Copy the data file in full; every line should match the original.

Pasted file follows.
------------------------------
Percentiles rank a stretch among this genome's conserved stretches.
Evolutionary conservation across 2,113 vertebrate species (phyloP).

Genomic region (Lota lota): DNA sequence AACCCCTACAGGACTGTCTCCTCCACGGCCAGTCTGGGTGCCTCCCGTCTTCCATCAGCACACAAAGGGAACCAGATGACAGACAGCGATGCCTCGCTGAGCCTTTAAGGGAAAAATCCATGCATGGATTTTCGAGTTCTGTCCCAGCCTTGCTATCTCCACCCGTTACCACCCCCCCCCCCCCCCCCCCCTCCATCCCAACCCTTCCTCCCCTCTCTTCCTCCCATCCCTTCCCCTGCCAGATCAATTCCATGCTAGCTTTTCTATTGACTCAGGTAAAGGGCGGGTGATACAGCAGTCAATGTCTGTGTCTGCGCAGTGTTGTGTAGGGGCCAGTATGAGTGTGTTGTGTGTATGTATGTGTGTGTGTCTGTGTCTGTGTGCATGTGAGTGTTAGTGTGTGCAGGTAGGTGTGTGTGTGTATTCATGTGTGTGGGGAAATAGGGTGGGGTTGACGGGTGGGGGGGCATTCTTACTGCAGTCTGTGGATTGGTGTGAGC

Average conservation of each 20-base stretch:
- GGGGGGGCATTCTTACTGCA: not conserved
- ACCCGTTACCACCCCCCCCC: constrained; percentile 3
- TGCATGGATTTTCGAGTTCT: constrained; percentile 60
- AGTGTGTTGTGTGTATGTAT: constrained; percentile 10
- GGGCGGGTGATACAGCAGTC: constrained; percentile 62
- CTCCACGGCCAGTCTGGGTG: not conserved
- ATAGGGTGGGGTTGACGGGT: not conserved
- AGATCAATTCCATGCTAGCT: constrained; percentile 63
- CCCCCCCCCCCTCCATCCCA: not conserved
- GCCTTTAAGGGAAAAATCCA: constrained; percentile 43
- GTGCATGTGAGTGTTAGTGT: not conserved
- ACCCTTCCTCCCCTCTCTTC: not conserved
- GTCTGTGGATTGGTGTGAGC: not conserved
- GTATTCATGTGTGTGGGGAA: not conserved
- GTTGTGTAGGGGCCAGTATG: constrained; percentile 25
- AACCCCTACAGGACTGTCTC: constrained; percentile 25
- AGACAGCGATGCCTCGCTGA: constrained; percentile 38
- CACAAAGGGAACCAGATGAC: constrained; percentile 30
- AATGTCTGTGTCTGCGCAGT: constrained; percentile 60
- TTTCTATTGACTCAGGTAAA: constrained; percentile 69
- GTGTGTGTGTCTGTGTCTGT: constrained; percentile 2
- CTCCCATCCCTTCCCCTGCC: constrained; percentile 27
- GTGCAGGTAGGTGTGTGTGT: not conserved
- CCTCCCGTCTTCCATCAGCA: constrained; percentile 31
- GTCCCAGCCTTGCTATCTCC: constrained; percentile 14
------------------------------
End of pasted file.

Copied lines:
Percentiles rank a stretch among this genome's conserved stretches.
Evolutionary conservation across 2,113 vertebrate species (phyloP).

Genomic region (Lota lota): DNA sequence AACCCCTACAGGACTGTCTCCTCCACGGCCAGTCTGGGTGCCTCCCGTCTTCCATCAGCACACAAAGGGAACCAGATGACAGACAGCGATGCCTCGCTGAGCCTTTAAGGGAAAAATCCATGCATGGATTTTCGAGTTCTGTCCCAGCCTTGCTATCTCCACCCGTTACCACCCCCCCCCCCCCCCCCCCCTCCATCCCAACCCTTCCTCCCCTCTCTTCCTCCCATCCCTTCCCCTGCCAGATCAATTCCATGCTAGCTTTTCTATTGACTCAGGTAAAGGGCGGGTGATACAGCAGTCAATGTCTGTGTCTGCGCAGTGTTGTGTAGGGGCCAGTATGAGTGTGTTGTGTGTATGTATGTGTGTGTGTCTGTGTCTGTGTGCATGTGAGTGTTAGTGTGTGCAGGTAGGTGTGTGTGTGTATTCATGTGTGTGGGGAAATAGGGTGGGGTTGACGGGTGGGGGGGCATTCTTACTGCAGTCTGTGGATTGGTGTGAGC

Average conservation of each 20-base stretch:
- GGGGGGGCATTCTTACTGCA: not conserved
- ACCCGTTACCACCCCCCCCC: constrained; percentile 3
- TGCATGGATTTTCGAGTTCT: constrained; percentile 60
- AGTGTGTTGTGTGTATGTAT: constrained; percentile 10
- GGGCGGGTGATACAGCAGTC: constrained; percentile 62
- CTCCACGGCCAGTCTGGGTG: not conserved
- ATAGGGTGGGGTTGACGGGT: not conserved
- AGATCAATTCCATGCTAGCT: constrained; percentile 63
- CCCCCCCCCCCTCCATCCCA: not conserved
- GCCTTTAAGGGAAAAATCCA: constrained; percentile 43
- GTGCATGTGAGTGTTAGTGT: not conserved
- ACCCTTCCTCCCCTCTCTTC: not conserved
- GTCTGTGGATTGGTGTGAGC: not conserved
- GTATTCATGTGTGTGGGGAA: not conserved
- GTTGTGTAGGGGCCAGTATG: constrained; percentile 25
- AACCCCTACAGGACTGTCTC: constrained; percentile 25
- AGACAGCGATGCCTCGCTGA: constrained; percentile 38
- CACAAAGGGAACCAGATGAC: constrained; percentile 30
- AATGTCTGTGTCTGCGCAGT: constrained; percentile 60
- TTTCTATTGACTCAGGTAAA: constrained; percentile 69
- GTGTGTGTGTCTGTGTCTGT: constrained; percentile 2
- CTCCCATCCCTTCCCCTGCC: constrained; percentile 27
- GTGCAGGTAGGTGTGTGTGT: not conserved
- CCTCCCGTCTTCCATCAGCA: constrained; percentile 31
- GTCCCAGCCTTGCTATCTCC: constrained; percentile 14